This was a birthday present for my wife and she loved it! This DVD was filmed during a tour of Ireland back in 1965 and shows the Rolling Stones when they were still a younger band and having fun. Brian Jones is particularly noticeable as an energetic musician, before the drugs took their toll on him. Mick and Brian are both featured in interview segments which show them as intelligent men who had lives outside of the band. I also enjoyed some after-hours sessions with Mick and Keith having a few drinks and working on their music/clowning around. Fun stuff - wouldn't have missed this DVD for the world...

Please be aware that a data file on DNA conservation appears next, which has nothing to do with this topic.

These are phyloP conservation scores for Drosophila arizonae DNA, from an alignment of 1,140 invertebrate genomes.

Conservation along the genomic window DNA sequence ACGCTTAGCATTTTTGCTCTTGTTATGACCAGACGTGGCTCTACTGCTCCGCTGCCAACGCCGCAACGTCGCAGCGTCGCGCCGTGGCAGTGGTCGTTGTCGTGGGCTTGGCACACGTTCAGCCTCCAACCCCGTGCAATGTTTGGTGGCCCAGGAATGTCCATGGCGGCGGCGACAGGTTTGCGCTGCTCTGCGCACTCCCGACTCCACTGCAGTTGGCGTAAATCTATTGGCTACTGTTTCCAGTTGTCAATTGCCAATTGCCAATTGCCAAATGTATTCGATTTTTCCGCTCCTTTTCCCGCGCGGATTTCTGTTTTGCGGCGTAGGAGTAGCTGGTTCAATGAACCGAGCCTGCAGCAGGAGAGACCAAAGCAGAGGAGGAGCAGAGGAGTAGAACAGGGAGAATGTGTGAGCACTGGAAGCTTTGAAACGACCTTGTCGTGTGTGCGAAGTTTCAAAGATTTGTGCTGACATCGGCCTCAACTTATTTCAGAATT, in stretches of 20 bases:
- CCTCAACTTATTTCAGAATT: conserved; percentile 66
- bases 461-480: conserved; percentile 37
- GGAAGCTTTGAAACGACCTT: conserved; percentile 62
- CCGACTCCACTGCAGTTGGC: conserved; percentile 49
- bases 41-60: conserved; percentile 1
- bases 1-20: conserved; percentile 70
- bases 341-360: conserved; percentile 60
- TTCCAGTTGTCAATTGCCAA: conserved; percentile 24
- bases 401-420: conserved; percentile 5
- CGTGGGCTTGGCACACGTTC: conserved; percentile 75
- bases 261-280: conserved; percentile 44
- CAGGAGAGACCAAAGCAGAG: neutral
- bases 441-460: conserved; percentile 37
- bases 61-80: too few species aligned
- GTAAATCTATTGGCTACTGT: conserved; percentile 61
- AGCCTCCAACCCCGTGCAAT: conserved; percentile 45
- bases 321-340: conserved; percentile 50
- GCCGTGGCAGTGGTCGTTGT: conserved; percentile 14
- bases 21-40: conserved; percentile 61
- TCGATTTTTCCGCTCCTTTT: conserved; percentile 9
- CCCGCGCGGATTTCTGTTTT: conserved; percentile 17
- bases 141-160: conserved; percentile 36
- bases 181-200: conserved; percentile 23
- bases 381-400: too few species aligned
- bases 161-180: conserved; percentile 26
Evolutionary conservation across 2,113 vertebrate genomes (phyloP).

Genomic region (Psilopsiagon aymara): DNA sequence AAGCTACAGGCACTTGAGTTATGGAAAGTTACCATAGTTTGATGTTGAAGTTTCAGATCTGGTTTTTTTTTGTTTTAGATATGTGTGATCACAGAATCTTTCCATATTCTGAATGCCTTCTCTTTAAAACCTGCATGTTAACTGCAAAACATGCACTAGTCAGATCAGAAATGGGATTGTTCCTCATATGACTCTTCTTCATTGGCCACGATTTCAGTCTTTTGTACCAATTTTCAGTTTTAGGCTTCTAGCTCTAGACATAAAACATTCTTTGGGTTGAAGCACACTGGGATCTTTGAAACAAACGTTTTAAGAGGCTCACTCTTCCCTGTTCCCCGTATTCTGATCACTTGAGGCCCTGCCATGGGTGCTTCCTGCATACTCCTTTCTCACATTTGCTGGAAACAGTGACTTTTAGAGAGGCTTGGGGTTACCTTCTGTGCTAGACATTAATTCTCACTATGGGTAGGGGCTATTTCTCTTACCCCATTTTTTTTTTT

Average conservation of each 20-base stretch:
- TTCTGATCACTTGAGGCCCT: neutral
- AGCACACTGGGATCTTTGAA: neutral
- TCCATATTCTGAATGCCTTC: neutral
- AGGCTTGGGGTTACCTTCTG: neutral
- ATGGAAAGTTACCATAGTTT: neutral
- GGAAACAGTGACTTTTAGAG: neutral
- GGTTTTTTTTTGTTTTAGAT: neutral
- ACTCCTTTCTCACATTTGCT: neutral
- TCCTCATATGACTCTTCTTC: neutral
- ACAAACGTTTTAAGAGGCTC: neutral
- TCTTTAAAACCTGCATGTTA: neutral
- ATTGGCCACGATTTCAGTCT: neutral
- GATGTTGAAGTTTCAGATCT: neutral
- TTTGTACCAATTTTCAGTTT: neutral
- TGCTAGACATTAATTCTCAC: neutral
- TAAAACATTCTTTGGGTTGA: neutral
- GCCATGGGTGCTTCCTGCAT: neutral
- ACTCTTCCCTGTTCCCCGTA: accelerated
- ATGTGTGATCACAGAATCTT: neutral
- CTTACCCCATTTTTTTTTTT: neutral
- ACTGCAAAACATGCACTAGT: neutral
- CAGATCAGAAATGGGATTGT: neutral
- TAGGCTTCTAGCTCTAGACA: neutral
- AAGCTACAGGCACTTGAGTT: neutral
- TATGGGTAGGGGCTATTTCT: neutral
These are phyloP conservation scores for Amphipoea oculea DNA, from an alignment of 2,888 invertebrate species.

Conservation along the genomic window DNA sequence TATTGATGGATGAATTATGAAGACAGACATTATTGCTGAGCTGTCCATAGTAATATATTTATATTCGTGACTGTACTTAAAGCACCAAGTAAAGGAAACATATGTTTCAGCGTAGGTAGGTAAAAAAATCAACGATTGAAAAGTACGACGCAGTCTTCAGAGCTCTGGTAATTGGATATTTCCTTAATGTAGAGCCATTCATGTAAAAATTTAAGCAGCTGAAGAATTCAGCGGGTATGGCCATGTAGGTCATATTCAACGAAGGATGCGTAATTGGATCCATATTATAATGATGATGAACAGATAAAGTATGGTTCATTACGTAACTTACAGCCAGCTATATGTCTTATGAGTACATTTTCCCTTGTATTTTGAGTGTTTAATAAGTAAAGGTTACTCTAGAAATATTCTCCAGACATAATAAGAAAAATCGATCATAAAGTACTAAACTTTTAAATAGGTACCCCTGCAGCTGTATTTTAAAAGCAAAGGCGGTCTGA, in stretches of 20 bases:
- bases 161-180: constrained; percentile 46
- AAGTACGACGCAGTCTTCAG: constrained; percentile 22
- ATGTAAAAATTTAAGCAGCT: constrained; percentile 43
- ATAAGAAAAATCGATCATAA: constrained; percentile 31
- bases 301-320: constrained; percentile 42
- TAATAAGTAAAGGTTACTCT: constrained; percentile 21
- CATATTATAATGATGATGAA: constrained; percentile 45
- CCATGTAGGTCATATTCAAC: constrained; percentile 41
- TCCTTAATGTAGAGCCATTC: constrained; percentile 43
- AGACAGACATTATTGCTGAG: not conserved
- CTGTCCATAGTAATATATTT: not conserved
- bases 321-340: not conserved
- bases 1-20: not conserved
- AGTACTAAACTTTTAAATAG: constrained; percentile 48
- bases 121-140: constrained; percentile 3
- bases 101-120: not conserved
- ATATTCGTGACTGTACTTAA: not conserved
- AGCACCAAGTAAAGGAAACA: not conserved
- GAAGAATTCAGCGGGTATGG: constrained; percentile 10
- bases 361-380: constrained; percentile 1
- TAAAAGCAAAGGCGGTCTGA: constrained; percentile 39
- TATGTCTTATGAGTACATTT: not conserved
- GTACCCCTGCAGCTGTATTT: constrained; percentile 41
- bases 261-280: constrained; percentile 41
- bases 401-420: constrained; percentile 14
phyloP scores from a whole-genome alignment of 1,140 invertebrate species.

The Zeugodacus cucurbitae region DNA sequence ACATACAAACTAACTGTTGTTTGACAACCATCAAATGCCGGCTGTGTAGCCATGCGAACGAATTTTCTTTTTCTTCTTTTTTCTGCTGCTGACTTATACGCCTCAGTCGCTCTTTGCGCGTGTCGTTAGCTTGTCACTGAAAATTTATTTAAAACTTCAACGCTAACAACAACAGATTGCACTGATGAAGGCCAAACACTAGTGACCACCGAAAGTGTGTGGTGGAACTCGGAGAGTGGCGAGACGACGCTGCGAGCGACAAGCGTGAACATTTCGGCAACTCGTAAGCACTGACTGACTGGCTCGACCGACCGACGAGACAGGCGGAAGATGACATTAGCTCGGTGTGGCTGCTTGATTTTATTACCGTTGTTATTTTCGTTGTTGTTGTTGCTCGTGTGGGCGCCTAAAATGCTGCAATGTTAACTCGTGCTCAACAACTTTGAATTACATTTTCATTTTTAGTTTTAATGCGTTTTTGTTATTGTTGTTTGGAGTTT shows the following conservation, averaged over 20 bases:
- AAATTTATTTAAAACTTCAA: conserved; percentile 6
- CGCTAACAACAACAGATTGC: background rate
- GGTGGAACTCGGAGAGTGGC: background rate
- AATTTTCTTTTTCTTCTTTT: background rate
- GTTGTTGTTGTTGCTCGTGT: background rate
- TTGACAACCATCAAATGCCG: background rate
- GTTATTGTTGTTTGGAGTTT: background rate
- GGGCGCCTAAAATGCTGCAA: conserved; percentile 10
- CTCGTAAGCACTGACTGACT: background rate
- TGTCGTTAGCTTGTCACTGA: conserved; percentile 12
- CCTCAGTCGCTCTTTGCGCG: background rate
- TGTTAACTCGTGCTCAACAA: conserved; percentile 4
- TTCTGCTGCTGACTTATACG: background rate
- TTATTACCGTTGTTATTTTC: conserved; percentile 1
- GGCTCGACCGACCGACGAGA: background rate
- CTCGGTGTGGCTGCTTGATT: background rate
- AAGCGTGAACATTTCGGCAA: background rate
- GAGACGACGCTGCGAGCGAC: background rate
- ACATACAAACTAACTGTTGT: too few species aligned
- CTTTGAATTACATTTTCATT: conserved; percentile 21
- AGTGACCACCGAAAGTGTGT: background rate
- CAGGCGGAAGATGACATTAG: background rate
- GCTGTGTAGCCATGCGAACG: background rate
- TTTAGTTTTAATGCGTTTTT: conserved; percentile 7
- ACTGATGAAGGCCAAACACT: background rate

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on December 31, 2013
I was a teenager in 1965, and those times it was possible only to hear them at the radio.
I'ts an emotion to see images of that generation who changed the world (at this point, however, I don't know if in better or in worse, but we tried).

If a band still stands after 50 years, means that they are really big and must have a place in our bookshelves.
I suggest the DVD to both the "old" and "new" teenagers.

To those who blame the quality of the documentary, I remember that 1965 was not a multimedia world: good images could be taken on by cinema movies (film) cameras or important broadcast companies' television-cameras.
We can then suppose that the source of many parts of the video were amatorial and nowadays post-processed.
I feel lucky to have had the possibility to "be there" for less than $20.
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on December 2, 2014